Capital Report III

May 29, 2014


Clearly Pierre L’Enfant set about designing the layout of this nation’s capital in the late 18th-century with cyclists in mind. Take it from someone who has made his way around Washington by all sorts of modes, biking in D.C. is the way to go.

When the city introduced its bike share program back in the fall of 2010, it did so with a certain degree of gusto. It now has more than 300 stations and 2500+ bikes in use. Compare that with Toronto’s BIXI or whatever it’s called now and its 80 stations and a 1000 bikes. While a far cry for the Velib in Paris (1230 stations, 14,000+ bikes), finding a place to grab and drop off a ride is relatively easy. Even during a busy Memorial Day long weekend, we found ourselves bikeless only on a couple of occasions and not for very long.


And, oh the places I have seen by bike this week! Neighbourhoods and off the beaten track sites that might have otherwise remained unseen. Would I have hopped onto the Metro to go see the grave of John Philip Sousa buried in the Congressional Cemetery? No. But by bike? Why not. Who knows the places we might discover along the way? The ‘Historic Capital Hill’ neighbourhood, in fact.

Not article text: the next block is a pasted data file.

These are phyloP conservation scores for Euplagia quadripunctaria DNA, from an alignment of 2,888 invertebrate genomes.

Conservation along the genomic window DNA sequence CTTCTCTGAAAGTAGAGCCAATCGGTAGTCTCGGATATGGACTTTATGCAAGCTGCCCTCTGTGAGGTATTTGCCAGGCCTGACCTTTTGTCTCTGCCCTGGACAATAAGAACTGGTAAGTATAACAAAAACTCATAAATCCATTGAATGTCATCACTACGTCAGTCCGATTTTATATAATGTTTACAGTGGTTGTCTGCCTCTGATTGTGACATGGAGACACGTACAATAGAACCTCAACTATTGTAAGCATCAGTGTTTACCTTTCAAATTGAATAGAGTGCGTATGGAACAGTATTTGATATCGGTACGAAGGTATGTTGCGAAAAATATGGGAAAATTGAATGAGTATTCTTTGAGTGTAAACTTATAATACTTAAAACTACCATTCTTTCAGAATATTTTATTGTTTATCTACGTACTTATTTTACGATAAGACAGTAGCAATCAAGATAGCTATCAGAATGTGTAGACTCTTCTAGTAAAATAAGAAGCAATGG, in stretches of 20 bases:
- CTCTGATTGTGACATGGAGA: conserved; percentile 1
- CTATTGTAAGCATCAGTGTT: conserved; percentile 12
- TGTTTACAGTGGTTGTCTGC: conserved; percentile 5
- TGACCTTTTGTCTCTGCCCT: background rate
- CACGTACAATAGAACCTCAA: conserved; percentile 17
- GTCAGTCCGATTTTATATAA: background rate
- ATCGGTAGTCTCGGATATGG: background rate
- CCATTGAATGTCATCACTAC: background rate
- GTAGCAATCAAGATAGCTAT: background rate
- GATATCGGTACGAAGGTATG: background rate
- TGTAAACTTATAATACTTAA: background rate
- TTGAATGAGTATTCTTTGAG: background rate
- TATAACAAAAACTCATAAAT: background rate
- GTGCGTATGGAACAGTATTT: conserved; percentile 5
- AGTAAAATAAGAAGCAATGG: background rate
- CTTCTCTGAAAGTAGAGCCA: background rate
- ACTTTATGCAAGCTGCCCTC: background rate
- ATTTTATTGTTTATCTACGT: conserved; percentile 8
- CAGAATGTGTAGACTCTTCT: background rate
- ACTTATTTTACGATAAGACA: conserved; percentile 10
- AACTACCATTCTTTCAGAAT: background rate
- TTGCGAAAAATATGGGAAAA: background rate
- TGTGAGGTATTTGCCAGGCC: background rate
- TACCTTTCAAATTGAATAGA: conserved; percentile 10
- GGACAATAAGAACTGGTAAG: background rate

The city is still catching up in terms of bike lanes. There are a fair amount but you get no sense of a network yet. Yet. The big difference between riding here and in Toronto is the politeness of the drivers. Maybe it’s all that southern hospitality but drivers don’t really seem to mind sharing the road with cyclists.